What kinds of challenges did you face?

I think time was my biggest challenge, between work and family I had to make the most of my free time. I stayed up pretty late early on working the frame work of the tracks so I wouldn’t feel rushed as the dead line approached. One of the other challenges I think I faced was the vocal part. I’m really just starting to record my own vocals so I did minimal vocal work and focused on instrumentals letting the keyboards, guitar or whatever sounds I was recorded do the talking. Initially I had tried to see if anybody wanted to collab but then realized that working with somebody else might end up being more challenging and time consuming so I decided to go it alone. Doing it alone was somewhat challenging as I didn’t have anyone to bounce ideas off of.

How did you find out about the album writing club?

 I saw Mikes post on twitter about the Album writing club and got really excited about it. I had been following Mike5 and New Music Saturday for the last year and really found them to be intriguing and fun to follow. Knowing these were some cool dudes made me excited to be a part of the album writing club. You have to have a bit of confidence about your music and having just finished my EP Urban Frequencies with my other project Amplitude & Frequency with Shaun Charlton on vocals I was feeling pretty confident about my music which I think gave me some momentum.

Who’s in Rebel Tramp, and who plays what? Or is it all you?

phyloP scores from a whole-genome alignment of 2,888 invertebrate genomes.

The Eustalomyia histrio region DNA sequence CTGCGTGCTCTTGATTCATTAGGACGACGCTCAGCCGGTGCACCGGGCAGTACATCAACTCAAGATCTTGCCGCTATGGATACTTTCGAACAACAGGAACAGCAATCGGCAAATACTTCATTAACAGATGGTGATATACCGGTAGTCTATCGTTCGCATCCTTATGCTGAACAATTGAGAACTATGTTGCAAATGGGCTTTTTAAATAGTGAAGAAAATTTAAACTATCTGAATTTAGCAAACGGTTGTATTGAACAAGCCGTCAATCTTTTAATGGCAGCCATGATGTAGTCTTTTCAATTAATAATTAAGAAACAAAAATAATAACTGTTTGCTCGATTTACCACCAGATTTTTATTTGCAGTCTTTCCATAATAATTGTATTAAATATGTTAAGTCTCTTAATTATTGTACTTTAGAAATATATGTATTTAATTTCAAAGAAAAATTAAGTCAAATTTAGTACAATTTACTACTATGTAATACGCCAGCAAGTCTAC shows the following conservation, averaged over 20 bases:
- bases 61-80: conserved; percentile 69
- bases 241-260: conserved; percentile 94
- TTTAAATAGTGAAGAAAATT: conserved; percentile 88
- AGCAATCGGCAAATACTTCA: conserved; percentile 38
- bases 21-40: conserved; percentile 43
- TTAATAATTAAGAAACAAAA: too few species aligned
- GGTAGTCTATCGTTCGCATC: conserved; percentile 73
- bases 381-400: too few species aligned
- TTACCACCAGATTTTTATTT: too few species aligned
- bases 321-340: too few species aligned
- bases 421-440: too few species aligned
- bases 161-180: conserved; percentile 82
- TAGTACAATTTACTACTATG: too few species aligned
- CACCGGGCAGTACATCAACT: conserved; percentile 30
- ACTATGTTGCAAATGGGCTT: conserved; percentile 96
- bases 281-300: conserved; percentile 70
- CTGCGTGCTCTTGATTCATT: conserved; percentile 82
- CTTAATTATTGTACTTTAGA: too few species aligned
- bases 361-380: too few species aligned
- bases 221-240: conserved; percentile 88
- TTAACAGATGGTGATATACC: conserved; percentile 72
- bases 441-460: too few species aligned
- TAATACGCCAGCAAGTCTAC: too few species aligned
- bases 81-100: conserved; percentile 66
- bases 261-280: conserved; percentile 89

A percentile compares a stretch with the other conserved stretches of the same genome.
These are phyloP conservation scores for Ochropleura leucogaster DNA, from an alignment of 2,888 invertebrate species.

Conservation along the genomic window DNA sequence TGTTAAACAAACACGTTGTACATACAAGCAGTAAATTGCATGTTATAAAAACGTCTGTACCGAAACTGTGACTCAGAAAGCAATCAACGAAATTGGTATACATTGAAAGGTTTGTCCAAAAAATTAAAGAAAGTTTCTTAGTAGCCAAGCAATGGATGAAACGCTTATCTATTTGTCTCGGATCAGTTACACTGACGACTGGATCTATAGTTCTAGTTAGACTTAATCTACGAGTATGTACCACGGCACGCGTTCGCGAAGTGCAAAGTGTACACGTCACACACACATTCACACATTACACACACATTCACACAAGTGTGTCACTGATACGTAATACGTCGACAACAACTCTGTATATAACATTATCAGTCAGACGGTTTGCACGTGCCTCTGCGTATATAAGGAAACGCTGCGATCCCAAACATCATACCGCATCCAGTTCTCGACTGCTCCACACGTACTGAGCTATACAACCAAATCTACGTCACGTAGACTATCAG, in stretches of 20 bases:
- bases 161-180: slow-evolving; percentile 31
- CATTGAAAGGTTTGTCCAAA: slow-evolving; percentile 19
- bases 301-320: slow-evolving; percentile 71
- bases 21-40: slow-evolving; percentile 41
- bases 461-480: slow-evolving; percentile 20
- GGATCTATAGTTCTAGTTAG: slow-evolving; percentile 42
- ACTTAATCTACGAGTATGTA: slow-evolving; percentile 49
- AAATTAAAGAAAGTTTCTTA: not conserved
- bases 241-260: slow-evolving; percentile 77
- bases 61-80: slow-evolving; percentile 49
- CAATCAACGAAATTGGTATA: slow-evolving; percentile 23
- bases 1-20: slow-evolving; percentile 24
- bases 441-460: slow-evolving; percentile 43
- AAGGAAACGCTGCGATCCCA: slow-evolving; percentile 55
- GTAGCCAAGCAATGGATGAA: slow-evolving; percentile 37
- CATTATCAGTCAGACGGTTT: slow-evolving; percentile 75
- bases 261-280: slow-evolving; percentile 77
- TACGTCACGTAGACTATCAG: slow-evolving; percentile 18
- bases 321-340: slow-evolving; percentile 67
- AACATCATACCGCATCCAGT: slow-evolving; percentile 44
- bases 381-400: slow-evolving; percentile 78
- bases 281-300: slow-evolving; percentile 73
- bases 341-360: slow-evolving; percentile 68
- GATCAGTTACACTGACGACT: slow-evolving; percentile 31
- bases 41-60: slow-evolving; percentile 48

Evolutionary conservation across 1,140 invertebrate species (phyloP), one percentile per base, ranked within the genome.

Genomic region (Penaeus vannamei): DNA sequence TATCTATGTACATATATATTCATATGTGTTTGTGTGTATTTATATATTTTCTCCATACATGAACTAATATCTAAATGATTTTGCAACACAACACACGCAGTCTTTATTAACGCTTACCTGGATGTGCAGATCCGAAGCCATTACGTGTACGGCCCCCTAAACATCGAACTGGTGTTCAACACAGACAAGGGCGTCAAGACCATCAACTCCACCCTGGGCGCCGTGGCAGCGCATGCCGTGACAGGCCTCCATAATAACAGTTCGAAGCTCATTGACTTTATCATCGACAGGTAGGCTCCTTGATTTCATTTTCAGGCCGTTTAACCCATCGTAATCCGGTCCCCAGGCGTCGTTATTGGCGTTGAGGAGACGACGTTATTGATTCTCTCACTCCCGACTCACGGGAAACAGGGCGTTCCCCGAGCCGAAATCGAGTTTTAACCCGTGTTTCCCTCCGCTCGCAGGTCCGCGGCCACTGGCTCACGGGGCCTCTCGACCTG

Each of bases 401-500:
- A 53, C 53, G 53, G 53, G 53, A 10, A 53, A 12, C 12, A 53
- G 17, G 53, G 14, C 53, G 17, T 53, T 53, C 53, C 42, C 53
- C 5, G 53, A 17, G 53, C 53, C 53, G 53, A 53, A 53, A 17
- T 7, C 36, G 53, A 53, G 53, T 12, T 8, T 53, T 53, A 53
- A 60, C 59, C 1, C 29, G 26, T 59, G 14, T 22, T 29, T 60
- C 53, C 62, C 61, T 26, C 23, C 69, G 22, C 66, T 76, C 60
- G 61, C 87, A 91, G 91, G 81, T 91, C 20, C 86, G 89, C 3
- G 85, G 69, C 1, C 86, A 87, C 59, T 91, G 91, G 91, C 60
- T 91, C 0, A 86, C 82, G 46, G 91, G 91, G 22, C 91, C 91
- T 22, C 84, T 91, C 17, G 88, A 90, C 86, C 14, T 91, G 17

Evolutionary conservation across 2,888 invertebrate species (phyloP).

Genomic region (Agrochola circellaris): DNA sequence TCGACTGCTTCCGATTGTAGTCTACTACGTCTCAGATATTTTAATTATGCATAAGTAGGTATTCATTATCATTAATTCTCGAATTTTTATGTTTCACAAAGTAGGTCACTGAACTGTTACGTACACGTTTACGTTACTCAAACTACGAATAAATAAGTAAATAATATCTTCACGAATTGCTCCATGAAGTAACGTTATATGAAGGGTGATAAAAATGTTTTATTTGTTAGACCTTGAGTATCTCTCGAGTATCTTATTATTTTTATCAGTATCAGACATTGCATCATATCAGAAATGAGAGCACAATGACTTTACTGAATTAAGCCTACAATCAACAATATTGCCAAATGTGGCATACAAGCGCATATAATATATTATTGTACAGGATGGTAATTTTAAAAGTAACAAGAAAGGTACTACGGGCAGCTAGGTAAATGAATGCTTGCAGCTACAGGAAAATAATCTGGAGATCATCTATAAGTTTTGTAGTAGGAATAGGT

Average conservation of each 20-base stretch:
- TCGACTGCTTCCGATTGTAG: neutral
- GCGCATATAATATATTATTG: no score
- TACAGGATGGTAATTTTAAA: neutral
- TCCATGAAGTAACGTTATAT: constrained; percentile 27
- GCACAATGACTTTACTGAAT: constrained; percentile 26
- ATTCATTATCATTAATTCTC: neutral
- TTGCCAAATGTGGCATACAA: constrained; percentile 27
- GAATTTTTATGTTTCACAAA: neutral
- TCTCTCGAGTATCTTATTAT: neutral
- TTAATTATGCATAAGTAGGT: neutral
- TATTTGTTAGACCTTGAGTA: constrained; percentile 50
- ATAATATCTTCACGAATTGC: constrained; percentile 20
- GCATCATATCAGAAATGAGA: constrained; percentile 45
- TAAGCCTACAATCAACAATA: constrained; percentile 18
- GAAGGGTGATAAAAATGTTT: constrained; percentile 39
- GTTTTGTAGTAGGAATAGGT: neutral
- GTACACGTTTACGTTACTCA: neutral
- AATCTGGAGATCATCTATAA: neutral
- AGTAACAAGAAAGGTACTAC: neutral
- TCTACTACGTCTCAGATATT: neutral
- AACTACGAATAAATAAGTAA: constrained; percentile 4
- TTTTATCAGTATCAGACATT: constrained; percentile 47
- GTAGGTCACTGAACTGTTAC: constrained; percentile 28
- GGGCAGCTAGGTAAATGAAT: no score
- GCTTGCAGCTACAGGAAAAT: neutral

Rebel Tramp is just me. I play guitar bass, keys and attempt to sing. I mix and master my own music too. I have done several collabs and at times have used drummers from sound better. With my free time always being limited, being in a band that makes original music has been challenging, Rebel Tramp has been a way for me to make the music I’ve always wanted to make without compromise. In the end Doing the project solo has been easier. Intra Dimensional Fantasy is just Rebel Tramp no collabs. I will say my experiences collaborating having been nothing but amazing and great learning experiences. I’ve collaborated with Amie Bishop, The Talking Tears and Shaun Charlton so far.

Is there a theme that ties your EP together?

I definitely tried to do that. Although this EP is nearly all instrumentals except for the opening track Deep Space Blues I think the cohesiveness is there. The theme is about creativeness, searching deep inside and imagining things that maybe will never be but could be. When I make music, I often use imagery to help guide the direction of the track. For example, Deep Space Blues is about getting to a place within yourself were there are no distractions, and letting your creativity go wild. Imagine different worlds, life forms, ways of experiencing life. It’s kinda similar to a sci-fi theme, I guess. Not sure that makes any sense.

What’s your approach to recording when you’re not trying to complete an entire EP in a month?